Plan for a Better Retirement

I love the entire weekend, but my favorite day of the week is Saturday.  It always has been that way for me.  Sunday is ok, but Sunday is not as good as Saturday.  What makes Saturday exciting for me is that I am off from work, but I am also off the following day.  Monday is still two days away.  That will change after I reach retirement.

When I think about retirement, I see it as a never-ending Saturday.  Retirement is the stage of life when you finally get to live life on your own terms.  There is no longer a boss who you must satisfy.  There are no more clients who you need to please.  You are probably thinking “sign me up”.

I see retirement as a white-board.  Before you reach retirement, it is a good idea to have some plans written down as to how you are planning on spending your time after you no longer have to head off to work to earn a living.  The nice thing about retirement being a white-board is that the markers that you use to write your plan can easily be erased and the plans can be changed.

Retirement is not a short-term endeavor.  If a person retires at the traditional age of 65, it can easily last 25 years or more.  For early-retirees, it can be more than 40 years.  In both cases, there are many factors to consider.


Spending will be different in retirement.  Some financial writers say that retirement spending is much less than when a person is working.  Sure, there is no longer the expenses for the daily commute, buying and maintaining work clothes, and eating lunch out every day.  Your spending will now be more on hobbies, interests, and travel if you chose to do so.  Just as you monitor your spending when you were working, you still need to have a budget in retirement.  Personal Capital is a great free tool to track spending while working and when retired.


Income fuels spending.  You need to have a solid grasp of where your income is coming from when the paychecks from work end.  How much are you planning on withdrawing from your portfolio every year?  When will you collect Social Security?  Do you have a pension?  Are you planning on working part-time?  Have a solid understanding of how much income is coming in.  It is still a best practice to spend less than you earn.

Time Management

When you are working, you have to develop time management skills.  Daily tasks need to be finished.  Are you always being pulled away for meetings about special projects?

Time management is also important for managing all your responsibilities at home.  The kids need to be taken to practice.  The house needs to be maintained.  The list can go on and on.

In retirement, time management is still important.  You are retired, and your life is yours to live as you see fit.  Don’t waste your time sitting home and watching tv.  Plan for daily exercise, thought-stimulating activities,  and finding ways to stay fulfilled.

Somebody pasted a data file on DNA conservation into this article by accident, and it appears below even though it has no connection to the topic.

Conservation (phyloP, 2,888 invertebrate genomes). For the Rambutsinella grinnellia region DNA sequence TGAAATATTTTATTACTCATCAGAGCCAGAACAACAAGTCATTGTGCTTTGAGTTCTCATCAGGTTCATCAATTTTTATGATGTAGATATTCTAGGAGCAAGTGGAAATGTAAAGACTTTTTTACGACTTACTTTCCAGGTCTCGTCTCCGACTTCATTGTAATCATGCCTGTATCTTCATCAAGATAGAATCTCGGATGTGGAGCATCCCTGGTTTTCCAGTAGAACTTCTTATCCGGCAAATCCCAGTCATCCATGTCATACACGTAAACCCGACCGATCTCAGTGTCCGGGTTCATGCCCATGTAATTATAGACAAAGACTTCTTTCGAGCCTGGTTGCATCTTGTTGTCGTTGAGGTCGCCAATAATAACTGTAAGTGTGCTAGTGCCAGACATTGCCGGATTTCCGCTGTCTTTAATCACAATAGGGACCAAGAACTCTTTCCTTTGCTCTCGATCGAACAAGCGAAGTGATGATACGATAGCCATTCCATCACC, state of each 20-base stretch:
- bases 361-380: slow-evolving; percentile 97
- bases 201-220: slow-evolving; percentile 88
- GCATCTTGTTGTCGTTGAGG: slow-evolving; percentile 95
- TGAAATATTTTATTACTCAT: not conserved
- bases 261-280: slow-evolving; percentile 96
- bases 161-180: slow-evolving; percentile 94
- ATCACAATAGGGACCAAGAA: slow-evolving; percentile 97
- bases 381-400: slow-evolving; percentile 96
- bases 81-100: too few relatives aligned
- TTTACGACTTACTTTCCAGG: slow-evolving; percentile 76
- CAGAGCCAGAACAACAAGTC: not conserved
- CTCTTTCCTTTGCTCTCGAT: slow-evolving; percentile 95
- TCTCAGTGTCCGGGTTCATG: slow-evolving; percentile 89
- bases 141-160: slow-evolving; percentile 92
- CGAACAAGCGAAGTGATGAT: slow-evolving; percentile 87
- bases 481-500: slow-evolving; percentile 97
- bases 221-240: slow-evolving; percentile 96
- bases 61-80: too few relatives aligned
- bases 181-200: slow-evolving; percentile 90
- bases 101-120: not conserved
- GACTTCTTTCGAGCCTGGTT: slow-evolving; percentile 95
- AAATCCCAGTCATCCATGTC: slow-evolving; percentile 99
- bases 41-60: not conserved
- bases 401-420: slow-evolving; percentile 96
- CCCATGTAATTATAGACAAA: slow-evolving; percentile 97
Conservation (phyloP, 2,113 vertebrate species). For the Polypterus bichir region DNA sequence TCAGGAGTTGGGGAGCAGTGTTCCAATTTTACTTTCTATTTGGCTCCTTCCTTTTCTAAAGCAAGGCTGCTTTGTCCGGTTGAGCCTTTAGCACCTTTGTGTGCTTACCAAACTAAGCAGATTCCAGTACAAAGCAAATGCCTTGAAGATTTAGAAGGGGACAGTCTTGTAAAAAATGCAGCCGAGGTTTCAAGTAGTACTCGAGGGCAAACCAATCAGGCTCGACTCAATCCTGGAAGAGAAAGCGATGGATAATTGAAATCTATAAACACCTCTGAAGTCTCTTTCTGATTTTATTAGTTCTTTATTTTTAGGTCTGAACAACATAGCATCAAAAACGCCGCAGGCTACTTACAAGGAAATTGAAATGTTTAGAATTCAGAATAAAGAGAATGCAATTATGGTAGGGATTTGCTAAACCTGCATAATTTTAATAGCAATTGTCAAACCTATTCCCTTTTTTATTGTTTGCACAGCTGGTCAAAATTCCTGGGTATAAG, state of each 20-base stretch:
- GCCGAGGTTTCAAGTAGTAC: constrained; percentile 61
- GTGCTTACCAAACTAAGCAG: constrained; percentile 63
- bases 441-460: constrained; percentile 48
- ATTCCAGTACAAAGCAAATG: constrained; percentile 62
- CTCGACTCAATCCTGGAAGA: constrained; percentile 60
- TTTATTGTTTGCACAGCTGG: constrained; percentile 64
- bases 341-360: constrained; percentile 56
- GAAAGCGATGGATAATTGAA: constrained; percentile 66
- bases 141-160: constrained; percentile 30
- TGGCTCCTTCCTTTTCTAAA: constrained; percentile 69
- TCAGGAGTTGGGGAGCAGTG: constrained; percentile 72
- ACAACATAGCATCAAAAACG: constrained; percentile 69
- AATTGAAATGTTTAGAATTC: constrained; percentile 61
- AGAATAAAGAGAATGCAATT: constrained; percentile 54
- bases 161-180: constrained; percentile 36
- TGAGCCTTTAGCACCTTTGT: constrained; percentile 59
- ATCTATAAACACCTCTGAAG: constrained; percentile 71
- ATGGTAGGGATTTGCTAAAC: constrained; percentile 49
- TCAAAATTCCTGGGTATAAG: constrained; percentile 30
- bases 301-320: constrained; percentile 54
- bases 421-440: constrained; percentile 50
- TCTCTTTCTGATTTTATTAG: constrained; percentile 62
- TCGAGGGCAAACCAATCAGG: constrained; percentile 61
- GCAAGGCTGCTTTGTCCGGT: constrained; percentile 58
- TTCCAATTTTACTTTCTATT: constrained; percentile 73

When you are working, you might feel overwhelmed because there is not enough time.  Retirement is the opposite, but it can be equally overwhelming.  You don’t want to find yourself overwhelmed out of boredom.

You have worked your whole life to reach retirement.  Don’t waste it.  Plan on getting out and start living.  Retirement is the time to do what you always wanted to do but did not have the time in the past because work and family obligations were in the way.


Be social.  Unless you worked remotely, you probably had coworkers.  Being around other people is healthy and prevents loneliness.

If you have friends, retirement is the time when you get to spend more time with them and to further develop the relationship.  Pick up your phone and call or text them.  Take ownership of the relationship if you value it.  Don’t become a stranger.

The same is true for family.  Retirement is the time to grow closer to your spouse or partner.  You worked hard to have all this time together.  Embrace it.  Focus on making the relationship better every day.  Now that you have the time, put more effort into what you can bring to the relationship.

There is no excuse for loneliness.  There are many not-for-profit organizations that need volunteers.  The options to meet people and to make friends is endless.

Since you are reading this blog, you are most likely interested in personal finance.  Join the Financial Independence community.  There is Rockstar finance, the Bogleheads, ChooseFI, and many more.  These people chat on online forums and social media.  They also have meet-ups in almost every city.  I have made many friends online as well as at various meet-ups.


You have worked long and hard to reach retirement.  This chapter of your life is about how you are going to take advantage of the rest of your life.  Time is a precious gift.  It is up to you to make the most of it.

Retirement is different.  Retirement is a unique dimension of living.  This is the time in life when most people truly first experience freedom.  There are no more deadlines or commitments.

For some people retirement is scary.  They are no longer gilded slaves.  It is their first experience with truly overseeing their life and time.  There is nothing to be afraid of if you do your due diligence.  By putting it down on paper, the fear is reduced.  After you write it down, you have a set of directions to follow and amend as you see fit.

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One thought on “Plan for a Better Retirement

  1. Bernz JP

    I happen to be a member of a golfing group, and most of the members are retirees. One thing I know for sure, they are always available and seemed like they have all the time in the world. We usually hang out at the lounge after a round of golf and man they can talk and stay there forever. I’m usually the first one to leave. Oh, retirement!


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